From his business base in Raleigh, he also attended company meetings and had short assignments in Canada, Suriname, Brussels, Paris, London, and Taiwan.

After taking early retirement from ITT in 1983, he worked in financial management consulting, continuing as a partner with High Rock Partners, Inc. until retirement

Fernandez started his professional career after graduating with a bachelor’s degree in accounting at Havana University, Cuba.

Fernandez worked for Procter & Gamble of Cuba, for ten years, in purchasing, internal audits and credit and collections. He resigned from P&G and joined another Cuban CPA, Jesús Vázquez, in a partnership office, where they grew this business of auditing and consulting to the point where it required twelve employees at its peak. Almost all our clients, as well as practically all other businesses, were confiscated by the Cuban government, pursuing the State ownership mandated by Fidel Castro. I was able to continue from an office at home, serving a company that was 50% confiscated, but the other 50% was owned by two Mexican brothers residing in Mexico City, the Havana Bureau of Agence France Presse, and the Jewish Community Association that had evaded confiscation.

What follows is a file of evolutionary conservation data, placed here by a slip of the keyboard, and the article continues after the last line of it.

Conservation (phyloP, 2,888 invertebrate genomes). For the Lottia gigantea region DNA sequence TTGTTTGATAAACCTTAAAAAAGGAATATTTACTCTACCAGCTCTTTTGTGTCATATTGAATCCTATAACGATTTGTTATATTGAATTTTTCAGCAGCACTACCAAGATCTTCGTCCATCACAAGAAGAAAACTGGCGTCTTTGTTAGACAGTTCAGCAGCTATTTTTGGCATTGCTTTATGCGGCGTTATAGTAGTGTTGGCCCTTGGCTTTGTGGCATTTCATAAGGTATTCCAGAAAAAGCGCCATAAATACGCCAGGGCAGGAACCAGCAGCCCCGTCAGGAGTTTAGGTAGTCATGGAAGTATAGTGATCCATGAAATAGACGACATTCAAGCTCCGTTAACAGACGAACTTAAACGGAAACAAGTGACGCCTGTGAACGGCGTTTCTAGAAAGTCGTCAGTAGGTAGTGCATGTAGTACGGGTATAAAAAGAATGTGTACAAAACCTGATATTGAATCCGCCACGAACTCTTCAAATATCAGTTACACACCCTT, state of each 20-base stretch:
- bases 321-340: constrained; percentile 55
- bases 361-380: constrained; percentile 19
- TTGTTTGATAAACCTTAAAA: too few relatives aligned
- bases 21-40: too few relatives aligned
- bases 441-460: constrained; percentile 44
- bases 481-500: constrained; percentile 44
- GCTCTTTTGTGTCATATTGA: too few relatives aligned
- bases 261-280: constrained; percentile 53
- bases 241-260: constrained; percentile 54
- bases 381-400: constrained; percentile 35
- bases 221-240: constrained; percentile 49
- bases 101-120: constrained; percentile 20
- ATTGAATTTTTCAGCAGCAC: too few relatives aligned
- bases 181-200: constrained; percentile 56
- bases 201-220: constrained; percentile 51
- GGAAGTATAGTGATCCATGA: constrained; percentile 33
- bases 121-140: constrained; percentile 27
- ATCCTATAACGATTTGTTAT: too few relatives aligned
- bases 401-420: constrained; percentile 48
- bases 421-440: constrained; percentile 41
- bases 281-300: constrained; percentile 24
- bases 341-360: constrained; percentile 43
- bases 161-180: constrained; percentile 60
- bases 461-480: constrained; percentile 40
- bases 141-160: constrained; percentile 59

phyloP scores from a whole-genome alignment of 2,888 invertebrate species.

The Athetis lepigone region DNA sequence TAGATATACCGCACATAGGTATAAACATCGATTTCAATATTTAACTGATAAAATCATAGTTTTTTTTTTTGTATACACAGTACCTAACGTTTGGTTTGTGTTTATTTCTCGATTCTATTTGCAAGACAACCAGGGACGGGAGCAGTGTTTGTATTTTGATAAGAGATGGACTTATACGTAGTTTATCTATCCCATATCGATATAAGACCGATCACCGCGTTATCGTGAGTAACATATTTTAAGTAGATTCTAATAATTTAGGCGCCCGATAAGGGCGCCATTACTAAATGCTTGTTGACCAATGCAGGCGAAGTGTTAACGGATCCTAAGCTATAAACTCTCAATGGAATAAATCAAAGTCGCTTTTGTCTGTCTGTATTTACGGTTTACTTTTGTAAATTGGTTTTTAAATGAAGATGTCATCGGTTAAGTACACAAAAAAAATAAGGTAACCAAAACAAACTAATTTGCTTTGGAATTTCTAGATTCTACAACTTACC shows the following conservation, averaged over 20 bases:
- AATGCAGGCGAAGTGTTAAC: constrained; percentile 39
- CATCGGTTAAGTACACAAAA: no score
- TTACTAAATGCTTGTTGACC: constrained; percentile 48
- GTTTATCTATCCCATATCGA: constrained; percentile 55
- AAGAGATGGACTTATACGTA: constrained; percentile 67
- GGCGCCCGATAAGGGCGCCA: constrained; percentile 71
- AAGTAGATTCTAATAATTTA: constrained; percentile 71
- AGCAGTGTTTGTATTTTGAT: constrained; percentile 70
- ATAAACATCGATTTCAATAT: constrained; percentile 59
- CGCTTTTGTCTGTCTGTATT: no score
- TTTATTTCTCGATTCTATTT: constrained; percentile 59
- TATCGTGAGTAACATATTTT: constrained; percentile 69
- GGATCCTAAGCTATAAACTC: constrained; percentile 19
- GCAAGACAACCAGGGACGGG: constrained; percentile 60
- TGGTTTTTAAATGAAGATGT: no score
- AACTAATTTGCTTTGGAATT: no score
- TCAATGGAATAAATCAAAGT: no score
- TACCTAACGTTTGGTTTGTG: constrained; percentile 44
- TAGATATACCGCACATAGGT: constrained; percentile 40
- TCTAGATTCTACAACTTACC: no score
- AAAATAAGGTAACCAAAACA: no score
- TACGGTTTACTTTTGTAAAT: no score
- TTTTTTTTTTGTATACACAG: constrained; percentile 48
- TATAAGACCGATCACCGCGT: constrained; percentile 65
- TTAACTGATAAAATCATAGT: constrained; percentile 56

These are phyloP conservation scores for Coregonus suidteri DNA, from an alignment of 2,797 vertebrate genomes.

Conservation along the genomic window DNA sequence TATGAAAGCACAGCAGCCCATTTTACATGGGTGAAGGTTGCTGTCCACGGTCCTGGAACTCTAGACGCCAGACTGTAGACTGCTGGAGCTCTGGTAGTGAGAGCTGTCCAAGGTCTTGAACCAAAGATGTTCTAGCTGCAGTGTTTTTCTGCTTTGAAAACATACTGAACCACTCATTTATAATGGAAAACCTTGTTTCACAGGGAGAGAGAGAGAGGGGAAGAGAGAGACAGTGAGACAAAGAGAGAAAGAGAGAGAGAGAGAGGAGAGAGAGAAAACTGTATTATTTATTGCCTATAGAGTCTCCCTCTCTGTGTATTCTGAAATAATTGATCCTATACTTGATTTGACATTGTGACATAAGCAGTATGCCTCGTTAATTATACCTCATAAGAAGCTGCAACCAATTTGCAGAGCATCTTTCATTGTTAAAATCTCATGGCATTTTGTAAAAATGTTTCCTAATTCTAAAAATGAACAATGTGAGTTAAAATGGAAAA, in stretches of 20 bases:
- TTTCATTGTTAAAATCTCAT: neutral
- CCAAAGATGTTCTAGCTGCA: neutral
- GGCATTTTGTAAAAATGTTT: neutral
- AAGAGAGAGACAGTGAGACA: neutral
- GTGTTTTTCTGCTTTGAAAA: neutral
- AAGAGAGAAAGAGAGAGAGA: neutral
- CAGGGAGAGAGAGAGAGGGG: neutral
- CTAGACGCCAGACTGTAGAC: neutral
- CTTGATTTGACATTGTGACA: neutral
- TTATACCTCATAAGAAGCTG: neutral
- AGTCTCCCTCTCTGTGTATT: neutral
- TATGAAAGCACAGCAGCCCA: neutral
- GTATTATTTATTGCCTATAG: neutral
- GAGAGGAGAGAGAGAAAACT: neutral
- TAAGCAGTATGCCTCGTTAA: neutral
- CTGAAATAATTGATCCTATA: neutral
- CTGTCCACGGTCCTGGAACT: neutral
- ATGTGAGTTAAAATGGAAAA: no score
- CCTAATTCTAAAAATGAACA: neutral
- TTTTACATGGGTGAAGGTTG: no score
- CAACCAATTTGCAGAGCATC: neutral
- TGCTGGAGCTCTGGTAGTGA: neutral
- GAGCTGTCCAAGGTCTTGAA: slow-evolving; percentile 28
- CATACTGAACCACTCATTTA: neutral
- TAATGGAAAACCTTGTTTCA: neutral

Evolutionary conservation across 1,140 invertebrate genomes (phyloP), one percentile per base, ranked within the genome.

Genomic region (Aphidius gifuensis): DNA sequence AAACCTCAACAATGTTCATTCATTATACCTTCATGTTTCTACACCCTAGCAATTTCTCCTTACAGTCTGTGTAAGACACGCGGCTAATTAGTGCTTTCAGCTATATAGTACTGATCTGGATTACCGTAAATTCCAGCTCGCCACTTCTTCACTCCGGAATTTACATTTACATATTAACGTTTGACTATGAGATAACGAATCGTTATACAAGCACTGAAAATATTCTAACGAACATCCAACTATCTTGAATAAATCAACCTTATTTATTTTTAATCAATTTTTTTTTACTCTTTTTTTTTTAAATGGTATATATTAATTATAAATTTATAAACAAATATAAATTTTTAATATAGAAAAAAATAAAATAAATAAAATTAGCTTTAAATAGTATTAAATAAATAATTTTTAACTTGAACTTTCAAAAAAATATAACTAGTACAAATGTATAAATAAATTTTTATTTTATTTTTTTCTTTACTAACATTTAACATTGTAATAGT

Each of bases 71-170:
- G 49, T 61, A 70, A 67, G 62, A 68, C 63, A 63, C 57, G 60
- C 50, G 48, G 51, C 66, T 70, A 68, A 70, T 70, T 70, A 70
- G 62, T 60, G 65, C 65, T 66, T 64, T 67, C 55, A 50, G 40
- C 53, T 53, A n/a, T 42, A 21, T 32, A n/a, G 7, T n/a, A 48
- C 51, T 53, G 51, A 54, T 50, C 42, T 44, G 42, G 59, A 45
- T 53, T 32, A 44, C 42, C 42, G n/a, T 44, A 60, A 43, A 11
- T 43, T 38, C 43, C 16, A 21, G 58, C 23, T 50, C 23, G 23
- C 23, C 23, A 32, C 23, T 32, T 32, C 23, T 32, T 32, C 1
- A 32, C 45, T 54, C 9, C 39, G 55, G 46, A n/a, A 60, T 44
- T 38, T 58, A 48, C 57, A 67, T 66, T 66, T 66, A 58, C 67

He left Cuba for Spain with his wife and three children. I got a controller’s job for a subsidiary of Peavey Company in Madrid that had acquired 50% of businesses in animal feed mills and chicken farms, in a partnership with a Spaniard that retained the other 50% ownership. This joint venture did not worked out, and the Spaniard bought back Peavey’s 50% share. Peavey Company, at that time a low Fortune 500 company, transferred me to work in internal auditing, based at their headquarters in Minneapolis, MN. A year later I got hired by ITT Corporation.

Mr. Fernández is a coauthor of the “Handbook of Financing Growth”, Marks, Robbins, Fernández, Funkhouser and William, John Wiley and Sons, Inc, second edition, New Jersey, 2009. He wrote “Cuba’s Primer,” Lulu, 2009. He also wrote “Estados Financieros” (Financial Statements), UTEHA, México, third edition, 1977.